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U K Storm brewing out in Atlantic

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U K Storm brewing out in Atlantic

Post by Joanna on Sun Oct 27 2013, 09:37

We're in for a battering Sunday night/Monday here in UK.   affraid 

Hope everyone keeps safe.


http://uk.weather.com/story/news/severe-weather-outlook-st-jude-day-storm-28th-october-2013-20131023

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Re: U K Storm brewing out in Atlantic

Post by it's me on Sun Oct 27 2013, 09:54

and G too!!!

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Re: U K Storm brewing out in Atlantic

Post by it's me on Sun Oct 27 2013, 09:55

and G too!!!

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Re: U K Storm brewing out in Atlantic

Post by What Would He Say on Sun Oct 27 2013, 10:45

I'm in for a bumpy ride...almost November a love like no other, low temperature's, high pressure = constant fog....

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Re: U K Storm brewing out in Atlantic

Post by Nicky80 on Sun Oct 27 2013, 11:20

Joanna keep yourself in a nice warm place with nice food and wine and you will be save. Very Happy

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Re: U K Storm brewing out in Atlantic

Post by ... on Sun Oct 27 2013, 12:49

Clooney might be airborne already if soundtrack complete, so will bypass storm.

Monika Jakassic is still Tweeting innuendo that she spent the night with him #love#stjohnwood & her Boo (George?) gave her Nutella for brunch... Then a Halloween photo where she's injected a spare tire of filler in her lips for fancy dress as a Trout, I guess.
So if any truth in that, he might leave today.  

Rolling Eyes

Otherwise, if too dangerous visibility, flights will be cancelled.

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Re: U K Storm brewing out in Atlantic

Post by Joanna on Sun Oct 27 2013, 13:19

Thanks Nicky....it might not be too bad where I am.
But I'll let you know !


(Did you get your tickets ?)

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Re: U K Storm brewing out in Atlantic

Post by it's me on Sun Oct 27 2013, 15:14

today
already?

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Re: U K Storm brewing out in Atlantic

Post by Nicky80 on Sun Oct 27 2013, 16:38

Joanna wrote:Thanks Nicky....it might not be too bad where I am.
But I'll let you know !


(Did you get your tickets ?)
Yes got them. Sent you a PM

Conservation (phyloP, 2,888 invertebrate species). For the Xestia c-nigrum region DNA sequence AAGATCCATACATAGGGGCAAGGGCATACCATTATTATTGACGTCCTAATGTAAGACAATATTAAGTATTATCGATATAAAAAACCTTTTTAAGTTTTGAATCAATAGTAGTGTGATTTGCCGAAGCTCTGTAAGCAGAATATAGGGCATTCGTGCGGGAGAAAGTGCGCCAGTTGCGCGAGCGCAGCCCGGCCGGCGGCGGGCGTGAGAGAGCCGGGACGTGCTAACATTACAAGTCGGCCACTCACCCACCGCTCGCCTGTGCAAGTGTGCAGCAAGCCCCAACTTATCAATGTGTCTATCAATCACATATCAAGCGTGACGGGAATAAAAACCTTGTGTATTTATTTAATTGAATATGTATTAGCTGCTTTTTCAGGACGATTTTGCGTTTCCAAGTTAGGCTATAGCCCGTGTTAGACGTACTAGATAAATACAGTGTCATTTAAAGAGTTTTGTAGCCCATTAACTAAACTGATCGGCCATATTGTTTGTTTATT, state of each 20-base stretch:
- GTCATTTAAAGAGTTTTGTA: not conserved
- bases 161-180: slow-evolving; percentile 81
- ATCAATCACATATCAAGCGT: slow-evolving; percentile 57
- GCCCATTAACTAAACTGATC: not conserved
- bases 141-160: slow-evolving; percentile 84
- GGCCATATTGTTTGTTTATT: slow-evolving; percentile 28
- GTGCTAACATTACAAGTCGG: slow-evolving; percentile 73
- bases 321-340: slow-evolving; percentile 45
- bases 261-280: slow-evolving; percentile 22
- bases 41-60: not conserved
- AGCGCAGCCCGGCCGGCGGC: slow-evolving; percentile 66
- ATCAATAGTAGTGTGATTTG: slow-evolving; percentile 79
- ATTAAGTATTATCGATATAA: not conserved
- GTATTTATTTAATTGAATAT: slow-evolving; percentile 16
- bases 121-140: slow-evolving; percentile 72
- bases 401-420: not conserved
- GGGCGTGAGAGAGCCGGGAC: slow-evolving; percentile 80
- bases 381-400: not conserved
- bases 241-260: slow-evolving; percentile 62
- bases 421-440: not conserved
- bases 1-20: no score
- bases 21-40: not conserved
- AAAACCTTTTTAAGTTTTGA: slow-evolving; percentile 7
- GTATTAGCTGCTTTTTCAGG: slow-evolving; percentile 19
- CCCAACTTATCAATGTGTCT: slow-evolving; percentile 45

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Re: U K Storm brewing out in Atlantic

Post by LornaDoone on Mon Oct 28 2013, 03:12

http://www.telegraph.co.uk/topics/weather/10408190/St-Judes-Storm-to-cause-transport-chaos-for-millions.html

St Jude's Storm to cause transport chaos for millions
Trains and flights cancelled as Met Office warns of 80mph winds across large parts of the country



By Ben Farmer

10:03PM GMT 27 Oct 2013

Millions of commuters faced chaos on Monday morning as rail services across large parts of the country were cancelled after warnings that Britain will be battered by the most severe storm in a decade.

Most train operators in the south of England cancelled services before 9am. Disruptions were expected throughout the day.

Network Rail said there will be no rush hour commuter trains into London from the south because of the risk of fallen power lines or trees and debris on the track from the expected hurricane-force winds.

Air passengers also faced disruption as airlines cancelled dozens of flights and airports warned of long delays.

On the roads drivers were told to think carefully before venturing out. Baroness Kramer, the transport minister, advised people not to use their cars.

People were warned to stay away from seafronts, particularly on the South Coast, where the winds were expected to be strongest.

The Severn Bridge and Sheppey Crossing were closed to traffic in the early hours of Monday morning while the Dartford Crossing was also shut.

On Sunday night a 14-year-old boy was feared drowned after he was swept away in heavy seas off East Sussex while playing with friends on a beach.

The Met Office warned that the storm — named after St Jude, the patron saint of lost causes, whose feast day falls on Monday — would hit the Bristol Channel at 2am before sweeping north-eastwards across England and southern Wales.

It was expected to hit the South East at rush hour causing misery for London-bound commuters in Kent, Sussex, Hampshire and Surrey.

Darron Burness, the head of the AA’s flood rescue team, said the timing of the storm “couldn’t really be worse”.

The high winds would cause “significant travel disruption” throughout the morning — “one of the busiest times on the roads”.

He said: “Strong winds and torrential rain is an unpredictable and hazardous combination, which can be quite overwhelming when you’re driving.”

By 11am the storm, with winds of up to 80mph in some areas, was expected to have moved into the North Sea at The Wash.

Forecasters said it would dump up to 4cm or 1.5in of rain in eight hours. Four flood warnings were in place on Sunday along with 144 flood alerts.